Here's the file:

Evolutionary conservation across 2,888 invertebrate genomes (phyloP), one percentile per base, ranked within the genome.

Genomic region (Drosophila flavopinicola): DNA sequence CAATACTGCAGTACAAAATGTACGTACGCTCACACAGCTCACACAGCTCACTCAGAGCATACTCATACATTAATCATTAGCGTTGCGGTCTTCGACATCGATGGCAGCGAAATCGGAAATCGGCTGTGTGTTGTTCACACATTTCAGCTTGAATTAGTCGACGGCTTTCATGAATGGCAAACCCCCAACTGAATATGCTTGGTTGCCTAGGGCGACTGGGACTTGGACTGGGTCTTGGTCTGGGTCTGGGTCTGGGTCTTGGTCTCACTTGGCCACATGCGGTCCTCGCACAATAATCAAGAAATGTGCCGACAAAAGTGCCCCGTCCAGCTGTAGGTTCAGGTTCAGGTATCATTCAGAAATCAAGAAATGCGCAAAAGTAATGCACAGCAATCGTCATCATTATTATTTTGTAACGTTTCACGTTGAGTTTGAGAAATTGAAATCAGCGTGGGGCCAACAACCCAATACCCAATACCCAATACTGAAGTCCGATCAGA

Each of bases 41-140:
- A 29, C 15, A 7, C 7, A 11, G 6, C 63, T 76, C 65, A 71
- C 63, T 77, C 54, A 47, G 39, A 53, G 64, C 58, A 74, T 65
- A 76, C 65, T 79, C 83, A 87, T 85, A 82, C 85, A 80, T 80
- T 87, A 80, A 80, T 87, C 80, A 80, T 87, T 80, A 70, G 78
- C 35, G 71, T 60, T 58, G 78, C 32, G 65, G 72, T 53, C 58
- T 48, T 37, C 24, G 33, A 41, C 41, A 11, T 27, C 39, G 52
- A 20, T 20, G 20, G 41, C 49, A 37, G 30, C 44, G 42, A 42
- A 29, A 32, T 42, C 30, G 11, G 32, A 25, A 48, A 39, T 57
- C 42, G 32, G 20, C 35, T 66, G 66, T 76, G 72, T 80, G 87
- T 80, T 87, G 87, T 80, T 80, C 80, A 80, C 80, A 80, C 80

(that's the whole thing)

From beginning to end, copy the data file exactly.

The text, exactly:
Evolutionary conservation across 2,888 invertebrate genomes (phyloP), one percentile per base, ranked within the genome.

Genomic region (Drosophila flavopinicola): DNA sequence CAATACTGCAGTACAAAATGTACGTACGCTCACACAGCTCACACAGCTCACTCAGAGCATACTCATACATTAATCATTAGCGTTGCGGTCTTCGACATCGATGGCAGCGAAATCGGAAATCGGCTGTGTGTTGTTCACACATTTCAGCTTGAATTAGTCGACGGCTTTCATGAATGGCAAACCCCCAACTGAATATGCTTGGTTGCCTAGGGCGACTGGGACTTGGACTGGGTCTTGGTCTGGGTCTGGGTCTGGGTCTTGGTCTCACTTGGCCACATGCGGTCCTCGCACAATAATCAAGAAATGTGCCGACAAAAGTGCCCCGTCCAGCTGTAGGTTCAGGTTCAGGTATCATTCAGAAATCAAGAAATGCGCAAAAGTAATGCACAGCAATCGTCATCATTATTATTTTGTAACGTTTCACGTTGAGTTTGAGAAATTGAAATCAGCGTGGGGCCAACAACCCAATACCCAATACCCAATACTGAAGTCCGATCAGA

Each of bases 41-140:
- A 29, C 15, A 7, C 7, A 11, G 6, C 63, T 76, C 65, A 71
- C 63, T 77, C 54, A 47, G 39, A 53, G 64, C 58, A 74, T 65
- A 76, C 65, T 79, C 83, A 87, T 85, A 82, C 85, A 80, T 80
- T 87, A 80, A 80, T 87, C 80, A 80, T 87, T 80, A 70, G 78
- C 35, G 71, T 60, T 58, G 78, C 32, G 65, G 72, T 53, C 58
- T 48, T 37, C 24, G 33, A 41, C 41, A 11, T 27, C 39, G 52
- A 20, T 20, G 20, G 41, C 49, A 37, G 30, C 44, G 42, A 42
- A 29, A 32, T 42, C 30, G 11, G 32, A 25, A 48, A 39, T 57
- C 42, G 32, G 20, C 35, T 66, G 66, T 76, G 72, T 80, G 87
- T 80, T 87, G 87, T 80, T 80, C 80, A 80, C 80, A 80, C 80